Neighborhood Clinics Replace Downtown New Orleans Hospitals as Providers of No Cost Primary Care, NPR Reports
Independent neighborhood clinics are replacing downtown hospitals and emergency departments in providing primary health care at no cost to low-income New Orleans residents, NPR's "News & Notes" reports. According to NPR, thousands of low-income New Orleans residents, many of whom are uninsured, in the decades before Hurricane Katrina visited downtown hospitals to receive no-cost care. After the hurricane destroyed hospital facilities and scattered medical personnel, residents sought care at clinics in tents and trailers, NPR reports. Now closed hospital EDs are directing residents to neighborhood clinics, such as the Lower 9th Ward Health Clinic, which operates out of a renovated house in a heavily damaged area. The segment profiles the Operation Blessing Clinic -- a project of Christian Broadcasting Network and Christian Coalition Founder and Chair Pat Robertson's Operating Blessing International -- which has provided care at no cost to approximately 10,000 New Orleans residents since it opened this spring. The NPR segment includes comments from Alice Craft-Kerney, founder of the Lower 9th Ward Health Clinic; Dorothy Davidson, a volunteer with Operation Blessing; and patients and staff at the clinics (Ballenger, "News & Notes," NPR, 11/10).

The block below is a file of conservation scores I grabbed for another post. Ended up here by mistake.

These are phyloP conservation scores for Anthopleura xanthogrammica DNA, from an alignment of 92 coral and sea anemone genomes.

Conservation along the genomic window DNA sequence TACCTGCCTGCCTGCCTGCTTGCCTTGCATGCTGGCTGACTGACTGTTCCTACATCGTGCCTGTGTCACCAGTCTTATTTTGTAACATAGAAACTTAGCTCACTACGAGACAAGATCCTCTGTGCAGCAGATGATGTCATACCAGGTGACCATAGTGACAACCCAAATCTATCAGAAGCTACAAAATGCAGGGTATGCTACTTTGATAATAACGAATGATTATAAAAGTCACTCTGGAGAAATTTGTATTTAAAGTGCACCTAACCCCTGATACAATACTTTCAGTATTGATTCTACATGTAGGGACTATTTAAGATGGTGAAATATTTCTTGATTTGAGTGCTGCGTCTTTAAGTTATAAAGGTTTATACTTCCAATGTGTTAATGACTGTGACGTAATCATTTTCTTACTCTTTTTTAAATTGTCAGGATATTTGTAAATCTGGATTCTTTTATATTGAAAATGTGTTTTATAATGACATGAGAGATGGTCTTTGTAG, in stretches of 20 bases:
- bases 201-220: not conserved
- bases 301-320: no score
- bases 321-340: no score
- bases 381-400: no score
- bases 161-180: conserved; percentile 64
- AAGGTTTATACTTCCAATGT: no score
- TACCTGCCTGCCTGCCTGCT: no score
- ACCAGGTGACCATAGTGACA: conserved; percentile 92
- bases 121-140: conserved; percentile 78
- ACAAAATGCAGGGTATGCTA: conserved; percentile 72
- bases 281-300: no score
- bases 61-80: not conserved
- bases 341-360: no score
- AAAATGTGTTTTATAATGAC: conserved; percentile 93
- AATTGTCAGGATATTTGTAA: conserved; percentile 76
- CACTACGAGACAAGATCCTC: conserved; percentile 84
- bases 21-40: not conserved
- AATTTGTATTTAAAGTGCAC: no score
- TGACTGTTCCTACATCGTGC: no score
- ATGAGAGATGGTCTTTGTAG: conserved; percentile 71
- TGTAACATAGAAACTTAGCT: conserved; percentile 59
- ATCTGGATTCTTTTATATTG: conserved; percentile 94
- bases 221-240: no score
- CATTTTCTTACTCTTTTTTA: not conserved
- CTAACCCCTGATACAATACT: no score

Audio of the segment is available online.